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There has been much made lately on youth leaving the church. I subscribe to a lot of podcasts where this has been a topic of conversation. This is not a conversation among just Calvinists or just Arminians but is a conversation that is taking place among Evangelicals of all stripes. There is apparently some kind of data, collected by someone like Barna, that supports this position. What the experts are saying is that American Evanglicals who are active in church as a youth have a tendency to leave the church once they graduate from high school, leave home, and go to college.

I am someone who was part of church youth in high school and left home to go to college and remained in the church. I experienced college as someone who was part of a local church and am still part of a local body of believers today. I now have children who are youth-aged. In fact, I am a parent of multiple teenagers. (Feel free to pray for me. I need it.) I sit watching the youth of our day praying that I don’t screw up as a parent and that my kids will have faith in Christ that will be their own and that their faith will continue to grow into adulthood and that they would be committed lifelong disciples of Christ.

What I see from so many youth today is that they are not part of the church as young people. Their parents take them to church and drop them off with the youth group. They hang out with a bunch of youth at church. They have Sunday School with their peers — which is positive since they are all experiencing the challenges of transitioning from childhood to adulthood. While at the youth group, they usually sit around on comfortable sofas because we all know that NOBODY would come if they had to sit in uncomfortable straight back chairs (gasp)! They listen to relevant music and not that boring stuff their parents listen to. And often times, they sit around and complain about how they are not respected because of their youth all the while remaining in their youth cocoon. After Sunday School, or Bible Study, they head off to the worship center for Sunday morning worship. And guess who they sit with during worship? That’s right: they sit with youth. After worship, they find their parents and ask to go eat lunch with the their friends in the youth.

On Sunday night often times the youth have their own get together for more fellowship and study — separate from adults. On Wednesday nights they are with the youth again. They may even have some other get-together on Friday or Saturday because there isn’t enough youth fellowship time already. Yes, I am being a bit sarcastic here.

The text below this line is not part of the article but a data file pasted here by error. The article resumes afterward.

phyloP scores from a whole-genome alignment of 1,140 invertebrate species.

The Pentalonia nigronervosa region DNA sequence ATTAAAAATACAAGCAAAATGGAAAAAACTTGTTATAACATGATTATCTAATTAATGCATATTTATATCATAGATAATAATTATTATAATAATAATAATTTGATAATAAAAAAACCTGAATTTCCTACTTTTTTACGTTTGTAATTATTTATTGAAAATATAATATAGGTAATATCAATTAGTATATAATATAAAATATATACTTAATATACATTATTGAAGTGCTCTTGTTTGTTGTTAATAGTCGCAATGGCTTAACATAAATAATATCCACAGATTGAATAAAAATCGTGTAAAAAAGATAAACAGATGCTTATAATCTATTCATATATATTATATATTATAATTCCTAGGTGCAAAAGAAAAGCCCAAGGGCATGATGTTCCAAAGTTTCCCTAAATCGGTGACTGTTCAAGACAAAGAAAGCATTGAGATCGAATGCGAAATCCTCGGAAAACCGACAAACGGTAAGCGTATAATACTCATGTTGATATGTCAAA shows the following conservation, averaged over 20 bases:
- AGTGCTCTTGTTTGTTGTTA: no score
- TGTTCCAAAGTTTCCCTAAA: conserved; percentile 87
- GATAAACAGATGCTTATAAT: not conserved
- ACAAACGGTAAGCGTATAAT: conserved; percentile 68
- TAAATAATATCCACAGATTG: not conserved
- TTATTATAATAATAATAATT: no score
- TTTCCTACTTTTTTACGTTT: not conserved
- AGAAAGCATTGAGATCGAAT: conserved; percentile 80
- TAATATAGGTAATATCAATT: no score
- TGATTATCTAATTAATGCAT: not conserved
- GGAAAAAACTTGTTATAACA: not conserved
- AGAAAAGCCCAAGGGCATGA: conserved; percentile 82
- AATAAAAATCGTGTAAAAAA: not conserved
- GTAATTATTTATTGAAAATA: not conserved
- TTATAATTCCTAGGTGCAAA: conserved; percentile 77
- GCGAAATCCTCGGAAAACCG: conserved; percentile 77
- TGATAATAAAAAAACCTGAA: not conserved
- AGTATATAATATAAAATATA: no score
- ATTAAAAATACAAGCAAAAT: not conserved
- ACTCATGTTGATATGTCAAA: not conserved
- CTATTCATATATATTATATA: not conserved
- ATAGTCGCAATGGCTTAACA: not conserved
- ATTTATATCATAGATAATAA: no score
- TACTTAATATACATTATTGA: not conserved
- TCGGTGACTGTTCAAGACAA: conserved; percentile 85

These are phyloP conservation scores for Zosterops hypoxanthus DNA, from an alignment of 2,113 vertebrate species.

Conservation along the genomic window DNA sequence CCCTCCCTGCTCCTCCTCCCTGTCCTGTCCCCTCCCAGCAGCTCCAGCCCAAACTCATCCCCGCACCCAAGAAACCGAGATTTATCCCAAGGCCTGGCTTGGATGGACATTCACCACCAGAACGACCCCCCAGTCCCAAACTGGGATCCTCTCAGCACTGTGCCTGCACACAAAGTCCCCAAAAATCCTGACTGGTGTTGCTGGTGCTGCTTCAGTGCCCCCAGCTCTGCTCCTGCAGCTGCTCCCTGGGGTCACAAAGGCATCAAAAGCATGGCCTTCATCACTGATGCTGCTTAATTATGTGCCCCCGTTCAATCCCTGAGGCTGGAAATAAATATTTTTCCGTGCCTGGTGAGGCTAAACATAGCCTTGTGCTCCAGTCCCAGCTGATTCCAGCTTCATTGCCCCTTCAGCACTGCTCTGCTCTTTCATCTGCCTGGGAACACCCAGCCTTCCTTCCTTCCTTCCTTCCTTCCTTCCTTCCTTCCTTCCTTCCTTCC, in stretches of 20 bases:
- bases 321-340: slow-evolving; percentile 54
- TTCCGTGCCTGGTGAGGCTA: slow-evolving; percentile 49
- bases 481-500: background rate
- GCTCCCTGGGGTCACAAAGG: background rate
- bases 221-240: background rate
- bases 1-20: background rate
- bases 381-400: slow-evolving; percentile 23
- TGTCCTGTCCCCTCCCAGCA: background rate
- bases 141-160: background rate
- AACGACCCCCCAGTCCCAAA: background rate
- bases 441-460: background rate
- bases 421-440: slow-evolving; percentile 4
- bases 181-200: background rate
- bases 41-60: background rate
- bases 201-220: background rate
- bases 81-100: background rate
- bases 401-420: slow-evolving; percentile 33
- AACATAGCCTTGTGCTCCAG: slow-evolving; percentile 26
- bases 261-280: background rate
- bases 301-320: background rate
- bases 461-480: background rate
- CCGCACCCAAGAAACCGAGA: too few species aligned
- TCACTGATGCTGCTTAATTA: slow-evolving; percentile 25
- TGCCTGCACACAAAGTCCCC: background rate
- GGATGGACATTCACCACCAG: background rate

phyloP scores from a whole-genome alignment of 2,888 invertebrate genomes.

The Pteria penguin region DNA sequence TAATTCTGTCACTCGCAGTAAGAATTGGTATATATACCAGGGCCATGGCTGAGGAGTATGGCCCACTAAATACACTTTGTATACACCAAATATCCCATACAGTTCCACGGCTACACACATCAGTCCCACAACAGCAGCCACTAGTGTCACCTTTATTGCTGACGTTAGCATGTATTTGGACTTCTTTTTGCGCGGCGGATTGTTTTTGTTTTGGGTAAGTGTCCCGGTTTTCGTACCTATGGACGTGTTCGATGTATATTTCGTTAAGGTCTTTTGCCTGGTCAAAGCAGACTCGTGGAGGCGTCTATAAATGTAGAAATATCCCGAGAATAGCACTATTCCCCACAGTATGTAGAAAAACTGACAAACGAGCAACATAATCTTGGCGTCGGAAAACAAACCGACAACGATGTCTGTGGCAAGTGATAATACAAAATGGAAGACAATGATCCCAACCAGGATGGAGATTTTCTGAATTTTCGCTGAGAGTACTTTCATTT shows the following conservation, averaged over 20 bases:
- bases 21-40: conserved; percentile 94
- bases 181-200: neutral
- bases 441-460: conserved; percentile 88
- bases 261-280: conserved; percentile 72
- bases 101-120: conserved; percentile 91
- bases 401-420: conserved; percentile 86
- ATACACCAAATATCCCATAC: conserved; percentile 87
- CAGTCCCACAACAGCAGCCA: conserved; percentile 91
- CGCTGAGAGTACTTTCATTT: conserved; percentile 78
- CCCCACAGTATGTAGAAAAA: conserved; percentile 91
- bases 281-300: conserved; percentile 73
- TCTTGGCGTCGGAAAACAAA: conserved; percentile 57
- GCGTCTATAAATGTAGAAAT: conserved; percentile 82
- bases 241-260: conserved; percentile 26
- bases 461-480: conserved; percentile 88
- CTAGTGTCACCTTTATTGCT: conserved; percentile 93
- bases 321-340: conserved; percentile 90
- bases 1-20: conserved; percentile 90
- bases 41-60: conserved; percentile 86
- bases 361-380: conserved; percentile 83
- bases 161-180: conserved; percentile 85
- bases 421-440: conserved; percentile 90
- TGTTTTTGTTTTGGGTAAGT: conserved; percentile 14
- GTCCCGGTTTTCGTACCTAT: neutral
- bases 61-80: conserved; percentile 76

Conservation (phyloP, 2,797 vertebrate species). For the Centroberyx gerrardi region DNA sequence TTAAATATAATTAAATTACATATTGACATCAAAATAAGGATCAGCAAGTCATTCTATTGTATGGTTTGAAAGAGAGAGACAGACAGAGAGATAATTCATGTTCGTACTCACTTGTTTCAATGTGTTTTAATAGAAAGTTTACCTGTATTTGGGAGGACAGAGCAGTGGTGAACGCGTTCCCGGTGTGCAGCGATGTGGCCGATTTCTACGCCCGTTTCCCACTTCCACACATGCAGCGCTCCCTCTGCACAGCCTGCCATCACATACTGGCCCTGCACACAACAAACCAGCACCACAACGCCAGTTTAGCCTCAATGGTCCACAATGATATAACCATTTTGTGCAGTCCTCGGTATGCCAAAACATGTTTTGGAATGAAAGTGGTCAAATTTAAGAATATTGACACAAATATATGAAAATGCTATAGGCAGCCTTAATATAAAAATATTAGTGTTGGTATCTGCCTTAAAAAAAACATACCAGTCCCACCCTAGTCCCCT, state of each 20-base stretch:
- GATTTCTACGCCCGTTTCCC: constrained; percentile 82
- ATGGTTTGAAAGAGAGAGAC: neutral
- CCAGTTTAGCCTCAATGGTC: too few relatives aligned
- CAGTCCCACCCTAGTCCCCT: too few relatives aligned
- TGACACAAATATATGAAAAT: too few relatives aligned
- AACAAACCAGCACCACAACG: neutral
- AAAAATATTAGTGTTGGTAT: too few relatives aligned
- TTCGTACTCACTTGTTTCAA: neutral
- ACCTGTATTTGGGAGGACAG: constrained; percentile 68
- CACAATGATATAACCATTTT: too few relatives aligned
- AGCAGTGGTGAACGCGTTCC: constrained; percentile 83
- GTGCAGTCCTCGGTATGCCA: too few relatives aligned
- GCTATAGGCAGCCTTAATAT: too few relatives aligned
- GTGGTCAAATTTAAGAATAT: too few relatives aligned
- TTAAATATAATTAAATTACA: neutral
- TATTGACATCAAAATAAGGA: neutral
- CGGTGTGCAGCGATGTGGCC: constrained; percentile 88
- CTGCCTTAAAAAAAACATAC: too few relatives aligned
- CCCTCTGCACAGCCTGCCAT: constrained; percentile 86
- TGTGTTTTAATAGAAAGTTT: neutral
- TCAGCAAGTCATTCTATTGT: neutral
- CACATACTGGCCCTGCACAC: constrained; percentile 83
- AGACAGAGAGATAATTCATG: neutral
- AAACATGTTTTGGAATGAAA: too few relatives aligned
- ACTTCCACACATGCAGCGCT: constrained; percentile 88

So, I’ve mentioned four meetings at church: Sunday School, worship, Sunday evening, and Wednesday evening. How many of those times do the youth at your church integrate with the church body and how many times are they with just the youth? Your answer is probably that the youth are with just youth about 75% or 100% of the time, if your church is like most American churches. If this is the case, how can we say that’s youth are leaving the church? I don’t think we can say that. I submit to you that youth are not leaving the church. I say that they were never part of the church–at least not while they were in the youth group. What they were part of during their youth years was a para-church group called “the youth ministry” but were not really part of the local church. If your church is like this, here are some critical things that your young person is missing out on.

1. First and foremost, they are missing out on worshiping with their family — particularly their mom and dad. They need to see that mom and dad are serious about worship and that they are there to worship God; not just to take their kid to the youth group. They need to see that mom and dad take the sermon seriously by taking notes and not texting and checking Facebook during the preaching.

2. They miss out on the inter-generational nature of the body of Christ. By being with youth all the time they are hanging out with those who are facing similar problems. That is true. But why not hang out (sometimes) with people who have already experienced those problems and have come through them? Why not learn lessons from people who can encourage youth as examples of those who have been through those tumultuous years?

3. They miss out on opportunities to serve and to be the body of Christ. To be part of the church they should be plugged in. They have no right to complain about being disrespected by adults due to their age if they aren’t trying to plug in and serve. Let us not encourage our youth to be spiritual navel gazers but people who are committed to building up the body of Christ by serving!

So, why shouldn’t youth drop out of church when they go to college. They don’t know what it is like to be part of the church and how beautiful the bride of Christ really is. Don’t misunderstand me. Teenagers need teenage friends. They need to know how to build friendships and develop relationships and hold each other accountable in the Lord. However, I don’t think that their relationships should be limited to those with peers. I am praying for a change in the church youth culture and that this change would take place before all of the youth that were never in the church leave the church.